I’ve been in business for thirty-plus years and I think since 2008-2009 it’s definitely harder to get a bank loan. It has loosened up from my experience, though. The banks are sitting on money; they want to lend, and they want to have a good story. Some of the smaller banks have local investor money that they want to lend; they’re being careful with it, but they do want to lend, they just may not be able to do as large a deal as some suppliers may be looking for. With the larger banks there’s just so much bureaucracy. Regional banks seem to have more decision making power at the branch office. So if you’re looking for a million or less, I think it’s a fairly easy decision if you have the confidence of the local branch VP, at least that’s my most recent experience.
Regional banks want a good story attracting a manufacturer looking to move or expand into their local community and investing in the region and driving jobs, they can tout that and it’s good PR for them. And if a business has a good track record and good standing in the community, they like to be associated with businesses like that.
Second Expert Response:
Co-Founder & COO, InvestNextDoor
Crowdlending is where small businesses are looking to borrow money directly from investors. So rather than going to a bank to get a loan, or giving up equity in exchange for funds, they’re borrowing money from individual investors and then they repay that over time with interest. Similar to Kickstarter or other crowdfunding sites, the borrower creates a listing that explains their business, the funds they’re looking for and how those funds will be used, along with financial information about their business, and then they propose the terms.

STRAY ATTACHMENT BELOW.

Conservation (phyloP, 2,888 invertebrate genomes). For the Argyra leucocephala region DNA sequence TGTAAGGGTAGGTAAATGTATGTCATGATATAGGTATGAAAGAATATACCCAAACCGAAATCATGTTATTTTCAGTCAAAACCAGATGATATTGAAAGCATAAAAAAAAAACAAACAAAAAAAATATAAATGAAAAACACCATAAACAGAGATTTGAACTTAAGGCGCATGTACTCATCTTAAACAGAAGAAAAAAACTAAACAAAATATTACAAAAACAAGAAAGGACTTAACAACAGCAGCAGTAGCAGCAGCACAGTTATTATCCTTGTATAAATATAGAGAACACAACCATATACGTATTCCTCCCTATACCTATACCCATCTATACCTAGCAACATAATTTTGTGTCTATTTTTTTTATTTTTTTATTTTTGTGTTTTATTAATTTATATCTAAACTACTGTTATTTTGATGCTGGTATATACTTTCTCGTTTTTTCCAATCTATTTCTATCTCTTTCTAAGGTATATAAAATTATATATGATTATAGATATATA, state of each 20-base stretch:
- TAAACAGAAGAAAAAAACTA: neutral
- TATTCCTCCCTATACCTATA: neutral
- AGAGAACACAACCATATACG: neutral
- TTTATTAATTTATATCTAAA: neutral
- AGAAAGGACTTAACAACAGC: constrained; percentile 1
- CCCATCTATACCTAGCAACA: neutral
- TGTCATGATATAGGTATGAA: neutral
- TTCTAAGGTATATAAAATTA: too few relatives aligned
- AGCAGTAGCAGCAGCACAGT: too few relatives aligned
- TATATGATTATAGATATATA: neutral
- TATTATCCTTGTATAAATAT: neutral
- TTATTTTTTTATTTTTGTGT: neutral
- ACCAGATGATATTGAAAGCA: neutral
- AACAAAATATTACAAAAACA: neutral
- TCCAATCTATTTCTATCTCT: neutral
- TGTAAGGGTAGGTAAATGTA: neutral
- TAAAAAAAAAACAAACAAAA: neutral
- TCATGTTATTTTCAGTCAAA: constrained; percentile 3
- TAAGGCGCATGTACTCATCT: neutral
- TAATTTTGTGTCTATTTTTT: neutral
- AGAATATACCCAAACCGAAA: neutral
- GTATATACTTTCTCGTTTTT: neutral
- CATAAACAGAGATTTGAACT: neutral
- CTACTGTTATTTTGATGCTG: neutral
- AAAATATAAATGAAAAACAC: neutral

So say they’re looking for $100,000 at 8% over three years. Then the accredited investors can come in and create an offer, they can say “I’m looking to invest for a portion of the amount you’re asking for, and based on the information, I’m willing to offer at 6% interest,” for example. So it’s a dynamic and democratic way for the two parties to negotiate, and the borrower ultimately decides which investment to accept. After that, the borrower pays the funds back to the investor on the scheduled basis.
With InvestNextDoor businesses can create two types of listings: Private or Marketplace. With a public marketplace listing, borrowers can look for potential investors very similar to crowdfunding campaigns like Kickstarter, but the investors would need to be accredited, so that does streamline some of the individuals who would be engaging. For a private listing, the borrower gets to control who sees that they are out there looking for funds. If you’ve got a strong network of investors who may have helped at startup, or a strong community network, borrowers can engage them and use some of the SEC exemptions to allow up to 35 non-accredited investors. So maybe they have family or friends who really want to invest but who don’t meet the threshold of an accredited investor. That’s where the private listing is a great option.
There are other platforms that allow you to upload all your own legal documents. That being said, you have to go and pay to get your term sheets, purchase agreements and things of that nature, but you would have custom agreements. There are platforms that don’t collect funds; they leave you at the connection stage with the investor and from there on it’s up to the borrower and investor what happens. Then there are more fully automated platforms that help with moving funds to an FBO or escrow account until agreements are in place and facilitate repayments so the borrower isn’t sending out 30 repayments every month. They can put in one amount and that disperses out. So depending on what the borrower is looking for, there are multiple platforms available.